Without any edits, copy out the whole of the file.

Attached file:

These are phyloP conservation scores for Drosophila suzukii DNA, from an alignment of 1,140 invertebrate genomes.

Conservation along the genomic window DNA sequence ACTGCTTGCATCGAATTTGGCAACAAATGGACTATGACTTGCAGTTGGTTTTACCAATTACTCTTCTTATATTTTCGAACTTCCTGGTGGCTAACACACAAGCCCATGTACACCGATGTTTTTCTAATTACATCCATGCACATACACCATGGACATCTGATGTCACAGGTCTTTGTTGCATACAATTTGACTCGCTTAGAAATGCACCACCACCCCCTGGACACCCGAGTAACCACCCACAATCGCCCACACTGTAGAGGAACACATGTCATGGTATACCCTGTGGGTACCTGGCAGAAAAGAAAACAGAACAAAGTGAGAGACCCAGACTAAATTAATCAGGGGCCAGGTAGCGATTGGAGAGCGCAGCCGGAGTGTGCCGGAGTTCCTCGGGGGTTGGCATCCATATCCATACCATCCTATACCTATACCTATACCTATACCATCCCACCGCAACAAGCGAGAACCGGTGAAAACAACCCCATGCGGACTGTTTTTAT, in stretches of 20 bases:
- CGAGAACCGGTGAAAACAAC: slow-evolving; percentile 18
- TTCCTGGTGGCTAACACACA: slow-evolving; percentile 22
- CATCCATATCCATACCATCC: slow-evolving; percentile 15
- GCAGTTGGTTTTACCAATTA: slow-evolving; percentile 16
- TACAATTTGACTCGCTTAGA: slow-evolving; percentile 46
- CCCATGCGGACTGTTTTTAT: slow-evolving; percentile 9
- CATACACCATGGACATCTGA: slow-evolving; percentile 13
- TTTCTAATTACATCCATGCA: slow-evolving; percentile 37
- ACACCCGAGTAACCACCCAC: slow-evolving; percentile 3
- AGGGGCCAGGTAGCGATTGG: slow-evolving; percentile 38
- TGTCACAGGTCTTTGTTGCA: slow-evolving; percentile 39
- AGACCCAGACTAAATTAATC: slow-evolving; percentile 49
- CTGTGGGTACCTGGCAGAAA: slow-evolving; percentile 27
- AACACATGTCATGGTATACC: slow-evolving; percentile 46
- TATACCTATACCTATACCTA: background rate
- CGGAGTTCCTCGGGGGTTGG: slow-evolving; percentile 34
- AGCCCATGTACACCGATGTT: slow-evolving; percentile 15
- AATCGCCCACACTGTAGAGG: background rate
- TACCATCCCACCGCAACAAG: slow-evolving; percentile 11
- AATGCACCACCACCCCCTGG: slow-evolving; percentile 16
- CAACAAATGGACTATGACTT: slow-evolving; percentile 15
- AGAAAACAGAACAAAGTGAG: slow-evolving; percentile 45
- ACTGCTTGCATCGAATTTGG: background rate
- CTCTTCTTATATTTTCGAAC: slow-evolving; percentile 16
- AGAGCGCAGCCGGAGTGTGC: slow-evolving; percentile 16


These are phyloP conservation scores for Drosophila suzukii DNA, from an alignment of 1,140 invertebrate genomes.

Conservation along the genomic window DNA sequence ACTGCTTGCATCGAATTTGGCAACAAATGGACTATGACTTGCAGTTGGTTTTACCAATTACTCTTCTTATATTTTCGAACTTCCTGGTGGCTAACACACAAGCCCATGTACACCGATGTTTTTCTAATTACATCCATGCACATACACCATGGACATCTGATGTCACAGGTCTTTGTTGCATACAATTTGACTCGCTTAGAAATGCACCACCACCCCCTGGACACCCGAGTAACCACCCACAATCGCCCACACTGTAGAGGAACACATGTCATGGTATACCCTGTGGGTACCTGGCAGAAAAGAAAACAGAACAAAGTGAGAGACCCAGACTAAATTAATCAGGGGCCAGGTAGCGATTGGAGAGCGCAGCCGGAGTGTGCCGGAGTTCCTCGGGGGTTGGCATCCATATCCATACCATCCTATACCTATACCTATACCTATACCATCCCACCGCAACAAGCGAGAACCGGTGAAAACAACCCCATGCGGACTGTTTTTAT, in stretches of 20 bases:
- CGAGAACCGGTGAAAACAAC: slow-evolving; percentile 18
- TTCCTGGTGGCTAACACACA: slow-evolving; percentile 22
- CATCCATATCCATACCATCC: slow-evolving; percentile 15
- GCAGTTGGTTTTACCAATTA: slow-evolving; percentile 16
- TACAATTTGACTCGCTTAGA: slow-evolving; percentile 46
- CCCATGCGGACTGTTTTTAT: slow-evolving; percentile 9
- CATACACCATGGACATCTGA: slow-evolving; percentile 13
- TTTCTAATTACATCCATGCA: slow-evolving; percentile 37
- ACACCCGAGTAACCACCCAC: slow-evolving; percentile 3
- AGGGGCCAGGTAGCGATTGG: slow-evolving; percentile 38
- TGTCACAGGTCTTTGTTGCA: slow-evolving; percentile 39
- AGACCCAGACTAAATTAATC: slow-evolving; percentile 49
- CTGTGGGTACCTGGCAGAAA: slow-evolving; percentile 27
- AACACATGTCATGGTATACC: slow-evolving; percentile 46
- TATACCTATACCTATACCTA: background rate
- CGGAGTTCCTCGGGGGTTGG: slow-evolving; percentile 34
- AGCCCATGTACACCGATGTT: slow-evolving; percentile 15
- AATCGCCCACACTGTAGAGG: background rate
- TACCATCCCACCGCAACAAG: slow-evolving; percentile 11
- AATGCACCACCACCCCCTGG: slow-evolving; percentile 16
- CAACAAATGGACTATGACTT: slow-evolving; percentile 15
- AGAAAACAGAACAAAGTGAG: slow-evolving; percentile 45
- ACTGCTTGCATCGAATTTGG: background rate
- CTCTTCTTATATTTTCGAAC: slow-evolving; percentile 16
- AGAGCGCAGCCGGAGTGTGC: slow-evolving; percentile 16